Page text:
• Longyangxia Dam (1992) (Gonghe County, Qinghai)
  • Da Gorge hydroelectric power station (1998)
  • Li Gorge hydroelectric power station (1999)
  • Wanjiazhai Dam (1999)
  • Xiaolangdi Dam (2001) (Jiyuan, Henan)
  • Laxiwa Dam (2010) (Guide County, Qinghai)

As reported in 2000, the 7 largest hydro power plants (Longyangxia, Lijiaxia, Liujiaxia, Yanguoxia, Bapanxia, Daxia and Qinglongxia) had the total installed capacity of 5,618 MW.[24]


Pontoon bridge (Luokou pontoon bridge simplified Chinese: 洛口浮桥; traditional Chinese: 洛口浮橋; pinyin: Luòkŏu Fúqiáo) over the Yellow River in Jinan

The main bridges and ferries by the province names in the order of downstream to upstream are:[25][26][27]



  • Kaifeng Yellow River Bridge (Kaifeng)
  • Zhengzhou Yellow River Bridge (Zhengzhou)

Shanxi and Henan

Shaanxi and Henan

  • Hancheng Yumenkou Yellow River Bridge


  • Yinchuan Yellow River Bridge (Yinchuan)

Inner Mongolia

  • Baotou Yellow River Bridge (Baotou)


  • Lanzhou Yellow River Bridge (Lanzhou)
  • Lanzhou Zhongshan Bridge (Lanzhou)


  • Dari Yellow River Bridge (Dari)
  • Zalinghu crossing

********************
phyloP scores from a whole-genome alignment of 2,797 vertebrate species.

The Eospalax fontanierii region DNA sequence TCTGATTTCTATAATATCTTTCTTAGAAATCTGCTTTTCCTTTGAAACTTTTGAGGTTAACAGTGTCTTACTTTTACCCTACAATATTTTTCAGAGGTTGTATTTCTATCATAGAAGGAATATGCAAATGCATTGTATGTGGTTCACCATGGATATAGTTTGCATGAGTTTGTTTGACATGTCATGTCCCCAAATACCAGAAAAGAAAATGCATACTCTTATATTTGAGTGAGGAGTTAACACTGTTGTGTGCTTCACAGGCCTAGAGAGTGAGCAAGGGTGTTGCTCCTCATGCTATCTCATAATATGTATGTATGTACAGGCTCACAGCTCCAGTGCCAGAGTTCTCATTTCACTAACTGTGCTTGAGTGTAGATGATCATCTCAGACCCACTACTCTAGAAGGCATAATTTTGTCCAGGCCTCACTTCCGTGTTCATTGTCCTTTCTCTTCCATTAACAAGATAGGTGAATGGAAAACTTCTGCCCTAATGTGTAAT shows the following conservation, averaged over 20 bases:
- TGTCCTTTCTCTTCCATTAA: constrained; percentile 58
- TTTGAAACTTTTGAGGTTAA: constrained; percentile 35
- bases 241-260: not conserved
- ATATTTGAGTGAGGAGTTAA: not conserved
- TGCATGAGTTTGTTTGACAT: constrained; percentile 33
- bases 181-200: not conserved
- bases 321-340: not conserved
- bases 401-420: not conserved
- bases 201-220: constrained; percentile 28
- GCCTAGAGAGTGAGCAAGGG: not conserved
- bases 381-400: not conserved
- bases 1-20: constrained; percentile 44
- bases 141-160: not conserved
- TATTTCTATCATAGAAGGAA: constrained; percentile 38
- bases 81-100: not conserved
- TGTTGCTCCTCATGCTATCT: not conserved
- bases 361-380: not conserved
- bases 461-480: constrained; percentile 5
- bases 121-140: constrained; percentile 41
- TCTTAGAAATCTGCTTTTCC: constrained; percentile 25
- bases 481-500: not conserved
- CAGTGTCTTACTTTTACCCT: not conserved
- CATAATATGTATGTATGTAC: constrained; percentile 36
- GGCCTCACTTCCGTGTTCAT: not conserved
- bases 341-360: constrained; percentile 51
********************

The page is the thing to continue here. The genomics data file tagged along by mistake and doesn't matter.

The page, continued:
On 25 November 2008, Tania Branigan of The Guardian filed a report "China's Mother River: the Yellow River", claiming that severe pollution has made one-third of China's Yellow River unusable even for agricultural or industrial use, due to factory discharges and sewage from fast-expanding cities.[28] The Yellow River Conservancy Commission had surveyed more than 8,384 miles (13,493 km) of the river in 2007 and said 33.8% of the river system registered worse than "level five" according the criteria used by the UN Environmental Program. Level five is unfit for drinking, aquaculture, industrial use, or even agriculture. The report said waste and sewage discharged into the system last year totaled 4.29b tons. Industry and manufacturing made up 70% of the discharge into the river with households accounting for 23% and just over 6% coming from other sources.[which?]